Figure 1 is very useful to take a guess at the benefits that the United States is deriving from Bernanke’s QEs and other vehicles to create liquidity. You can see how the money created by the Fed—called Base Money—jumped by $1.8 trillion since the financial crisis started in September 2008. Now look at what the commercial banks have done with that money. They increased their credit to the federal government by $324 billion (buying bonds and Treasury bills) and deposited the $1.8 trillion back into the Fed. They also reduced their credit to the private sector by $438 billion.
This graph is devastating for the Fed’s position in the controversy about quantitative easing and, in general, about the benefits of monetary manipulation. How could you say that monetary creation has helped the economy if credit, the vehicle that would supposedly convey those benefits, has decreased instead of increasing while the Fed keeps on creating more money? If all that banks do with the new money is to deposit it with the Fed and buy government debt? What you can say is that the enormous monetary creation has mightily increased the cash commanded by the banks, independently of their solvency situation. In this way, even insolvent banks, those with claims on Greece and the PIIGS countries (Portugal, Italy, Ireland, Greece and Spain) or in banks with claims in those countries, or with claims on unviable real estate projects or their derivatives, stay liquid, even if they are bankrupt because the market value of those claims is just a small fraction of their book prices.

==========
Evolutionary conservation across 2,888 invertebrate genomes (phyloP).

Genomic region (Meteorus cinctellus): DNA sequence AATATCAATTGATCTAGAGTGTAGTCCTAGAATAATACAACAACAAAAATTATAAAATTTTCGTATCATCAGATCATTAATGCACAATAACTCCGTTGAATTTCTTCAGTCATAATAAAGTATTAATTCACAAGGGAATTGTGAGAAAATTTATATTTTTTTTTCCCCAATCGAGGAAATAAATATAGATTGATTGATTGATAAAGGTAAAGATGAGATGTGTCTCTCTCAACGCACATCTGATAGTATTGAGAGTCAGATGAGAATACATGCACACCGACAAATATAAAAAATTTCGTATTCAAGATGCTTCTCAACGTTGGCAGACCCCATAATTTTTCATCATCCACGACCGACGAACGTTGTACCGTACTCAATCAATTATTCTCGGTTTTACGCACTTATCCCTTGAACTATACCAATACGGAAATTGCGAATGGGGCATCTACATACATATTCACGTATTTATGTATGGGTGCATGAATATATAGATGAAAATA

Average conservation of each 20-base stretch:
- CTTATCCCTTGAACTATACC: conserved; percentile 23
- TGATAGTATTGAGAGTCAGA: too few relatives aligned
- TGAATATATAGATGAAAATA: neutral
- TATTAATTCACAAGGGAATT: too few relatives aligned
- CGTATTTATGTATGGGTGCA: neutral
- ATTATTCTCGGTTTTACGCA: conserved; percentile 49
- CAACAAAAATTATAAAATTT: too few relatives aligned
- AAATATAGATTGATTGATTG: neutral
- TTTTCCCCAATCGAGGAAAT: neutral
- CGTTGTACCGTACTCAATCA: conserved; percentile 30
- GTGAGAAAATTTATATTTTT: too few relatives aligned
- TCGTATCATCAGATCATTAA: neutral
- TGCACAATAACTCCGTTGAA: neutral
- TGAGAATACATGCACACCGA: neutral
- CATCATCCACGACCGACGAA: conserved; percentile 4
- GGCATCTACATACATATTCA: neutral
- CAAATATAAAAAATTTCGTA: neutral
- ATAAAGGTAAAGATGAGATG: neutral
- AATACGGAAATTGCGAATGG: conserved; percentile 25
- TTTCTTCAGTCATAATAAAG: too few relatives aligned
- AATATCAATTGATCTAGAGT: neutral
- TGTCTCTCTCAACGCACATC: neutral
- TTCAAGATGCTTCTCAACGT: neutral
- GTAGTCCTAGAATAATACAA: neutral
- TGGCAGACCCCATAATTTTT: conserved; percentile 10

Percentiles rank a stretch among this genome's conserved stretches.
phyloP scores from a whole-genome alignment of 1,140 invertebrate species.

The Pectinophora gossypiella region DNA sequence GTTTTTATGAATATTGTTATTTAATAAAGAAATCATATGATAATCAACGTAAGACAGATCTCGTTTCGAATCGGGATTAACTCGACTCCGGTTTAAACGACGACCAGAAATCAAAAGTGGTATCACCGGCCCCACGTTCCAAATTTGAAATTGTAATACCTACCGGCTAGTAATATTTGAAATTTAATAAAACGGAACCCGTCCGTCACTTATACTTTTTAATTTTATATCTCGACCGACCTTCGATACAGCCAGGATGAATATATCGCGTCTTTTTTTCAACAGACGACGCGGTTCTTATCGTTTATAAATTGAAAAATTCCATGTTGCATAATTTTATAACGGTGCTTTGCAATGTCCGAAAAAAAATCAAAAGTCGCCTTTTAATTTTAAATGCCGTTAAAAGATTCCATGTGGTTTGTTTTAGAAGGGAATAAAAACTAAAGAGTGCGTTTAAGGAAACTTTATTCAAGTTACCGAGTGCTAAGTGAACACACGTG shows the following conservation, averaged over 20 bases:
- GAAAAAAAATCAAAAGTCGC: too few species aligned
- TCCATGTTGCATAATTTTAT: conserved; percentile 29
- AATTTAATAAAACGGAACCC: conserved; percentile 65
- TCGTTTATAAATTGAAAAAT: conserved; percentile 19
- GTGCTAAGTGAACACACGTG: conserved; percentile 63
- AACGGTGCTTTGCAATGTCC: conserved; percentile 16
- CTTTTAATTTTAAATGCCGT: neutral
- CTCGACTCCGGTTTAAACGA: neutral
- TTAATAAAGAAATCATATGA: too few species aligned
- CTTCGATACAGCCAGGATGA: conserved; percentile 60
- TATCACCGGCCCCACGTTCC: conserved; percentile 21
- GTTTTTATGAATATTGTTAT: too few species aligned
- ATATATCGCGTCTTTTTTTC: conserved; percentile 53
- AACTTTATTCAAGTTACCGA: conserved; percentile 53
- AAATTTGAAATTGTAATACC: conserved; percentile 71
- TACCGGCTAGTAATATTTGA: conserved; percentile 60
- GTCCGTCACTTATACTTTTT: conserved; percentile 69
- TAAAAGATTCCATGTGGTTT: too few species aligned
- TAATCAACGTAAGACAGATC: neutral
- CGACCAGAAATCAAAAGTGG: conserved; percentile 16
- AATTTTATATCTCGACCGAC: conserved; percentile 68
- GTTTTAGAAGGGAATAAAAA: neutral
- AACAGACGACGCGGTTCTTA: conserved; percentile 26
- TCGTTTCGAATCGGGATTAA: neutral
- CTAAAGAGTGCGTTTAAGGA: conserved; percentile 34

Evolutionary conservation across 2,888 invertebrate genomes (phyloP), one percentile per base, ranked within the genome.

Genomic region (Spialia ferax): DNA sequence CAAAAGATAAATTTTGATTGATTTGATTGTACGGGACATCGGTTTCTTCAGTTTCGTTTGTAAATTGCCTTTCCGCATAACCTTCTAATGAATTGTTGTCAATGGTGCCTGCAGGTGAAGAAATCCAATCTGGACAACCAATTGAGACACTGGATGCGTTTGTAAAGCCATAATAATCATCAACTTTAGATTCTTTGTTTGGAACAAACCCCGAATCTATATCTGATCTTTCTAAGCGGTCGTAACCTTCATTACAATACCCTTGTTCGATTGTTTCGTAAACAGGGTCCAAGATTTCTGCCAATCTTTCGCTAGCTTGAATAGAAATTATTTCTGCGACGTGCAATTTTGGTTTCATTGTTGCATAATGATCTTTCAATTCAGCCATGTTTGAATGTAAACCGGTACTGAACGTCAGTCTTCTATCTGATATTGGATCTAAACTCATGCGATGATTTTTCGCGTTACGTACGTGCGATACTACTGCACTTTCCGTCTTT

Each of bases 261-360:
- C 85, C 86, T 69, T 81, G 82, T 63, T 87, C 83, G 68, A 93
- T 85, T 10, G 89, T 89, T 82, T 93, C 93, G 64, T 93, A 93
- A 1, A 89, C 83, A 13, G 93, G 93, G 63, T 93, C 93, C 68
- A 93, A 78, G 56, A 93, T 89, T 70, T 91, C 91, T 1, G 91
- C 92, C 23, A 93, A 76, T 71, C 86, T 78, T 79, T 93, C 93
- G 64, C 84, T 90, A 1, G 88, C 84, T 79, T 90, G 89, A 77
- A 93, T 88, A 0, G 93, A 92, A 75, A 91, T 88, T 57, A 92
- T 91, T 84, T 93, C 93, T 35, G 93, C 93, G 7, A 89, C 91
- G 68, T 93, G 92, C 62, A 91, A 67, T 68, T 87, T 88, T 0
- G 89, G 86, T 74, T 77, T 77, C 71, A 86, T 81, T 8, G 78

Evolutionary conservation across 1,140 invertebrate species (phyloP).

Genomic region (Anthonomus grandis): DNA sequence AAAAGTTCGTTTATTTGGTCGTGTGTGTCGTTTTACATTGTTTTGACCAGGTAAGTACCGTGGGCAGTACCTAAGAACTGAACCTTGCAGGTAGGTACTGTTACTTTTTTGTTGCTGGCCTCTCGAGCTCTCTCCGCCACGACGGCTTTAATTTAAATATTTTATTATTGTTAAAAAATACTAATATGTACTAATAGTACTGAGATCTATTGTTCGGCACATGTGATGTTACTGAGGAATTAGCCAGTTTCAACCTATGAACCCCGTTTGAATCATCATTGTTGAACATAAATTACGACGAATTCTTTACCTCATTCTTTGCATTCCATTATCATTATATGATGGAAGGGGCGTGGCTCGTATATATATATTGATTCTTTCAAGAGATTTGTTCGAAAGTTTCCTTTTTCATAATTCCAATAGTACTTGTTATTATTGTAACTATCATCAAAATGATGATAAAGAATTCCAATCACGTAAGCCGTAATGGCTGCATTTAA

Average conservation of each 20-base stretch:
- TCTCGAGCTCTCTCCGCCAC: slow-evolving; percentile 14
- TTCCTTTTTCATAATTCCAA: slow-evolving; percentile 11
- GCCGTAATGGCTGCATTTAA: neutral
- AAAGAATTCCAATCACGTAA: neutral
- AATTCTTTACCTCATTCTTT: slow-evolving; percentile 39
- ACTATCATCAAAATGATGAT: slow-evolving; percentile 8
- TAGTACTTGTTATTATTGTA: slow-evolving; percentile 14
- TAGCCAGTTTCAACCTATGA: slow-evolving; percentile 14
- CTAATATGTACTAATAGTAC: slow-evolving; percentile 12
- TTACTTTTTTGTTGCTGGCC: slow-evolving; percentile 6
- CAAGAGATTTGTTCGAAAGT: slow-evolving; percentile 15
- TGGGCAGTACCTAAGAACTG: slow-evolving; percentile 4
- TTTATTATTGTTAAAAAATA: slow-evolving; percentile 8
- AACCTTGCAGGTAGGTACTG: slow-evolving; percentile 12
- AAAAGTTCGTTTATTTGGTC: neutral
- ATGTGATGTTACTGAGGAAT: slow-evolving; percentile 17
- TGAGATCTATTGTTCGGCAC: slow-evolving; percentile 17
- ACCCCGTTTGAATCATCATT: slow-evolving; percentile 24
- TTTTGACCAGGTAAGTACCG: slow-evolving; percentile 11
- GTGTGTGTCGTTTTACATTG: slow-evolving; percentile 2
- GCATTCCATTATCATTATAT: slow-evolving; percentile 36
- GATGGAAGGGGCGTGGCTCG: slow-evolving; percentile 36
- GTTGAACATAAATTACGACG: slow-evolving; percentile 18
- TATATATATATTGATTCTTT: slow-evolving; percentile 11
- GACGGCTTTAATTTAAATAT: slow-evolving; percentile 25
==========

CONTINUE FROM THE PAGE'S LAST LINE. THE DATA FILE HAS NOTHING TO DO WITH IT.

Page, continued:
Thus, the perceived benefits of Bernanke’s monetary creation seem to be that—perceived–because, for the enormous majority of Americans, it has not translated in an increase in credit, not even in preventing its decline. Credit and monetary creation seem to be in different circuits.
Regarding the cost of the monetary creation in the United States, Figure 2 shows what has happened since Alan Greenspan took over the chairmanship of the Fed in 1987, inaugurating a period of unrestrained low-interest rates. They include three consecutive equity share bubbles, two consecutive commodity bubbles, one housing bubble, two equity share crises (2000-02 and 2008-09), a major financial crisis in 2008-09 and a weak industrial expansion throughout. The bubbles became serial because monetary creation increased after the previous bubble, caused by previously excessive monetary creation, collapsed. Remember Lagarde’s words: “overheating, asset price bubbles, and the build-up of financial imbalances.”
Since credit to the private sector has not increased since September 2008, the credit that sustains the serial bubbles has been taken away from credit to other, real private companies. Thus, the deleterious effects of monetary creation that Lagarde spoke about have happened not just in emerging countries but also in the United States (and Europe, as the PIIGS attest). Neither Lagarde nor Bernanke mentioned this, however.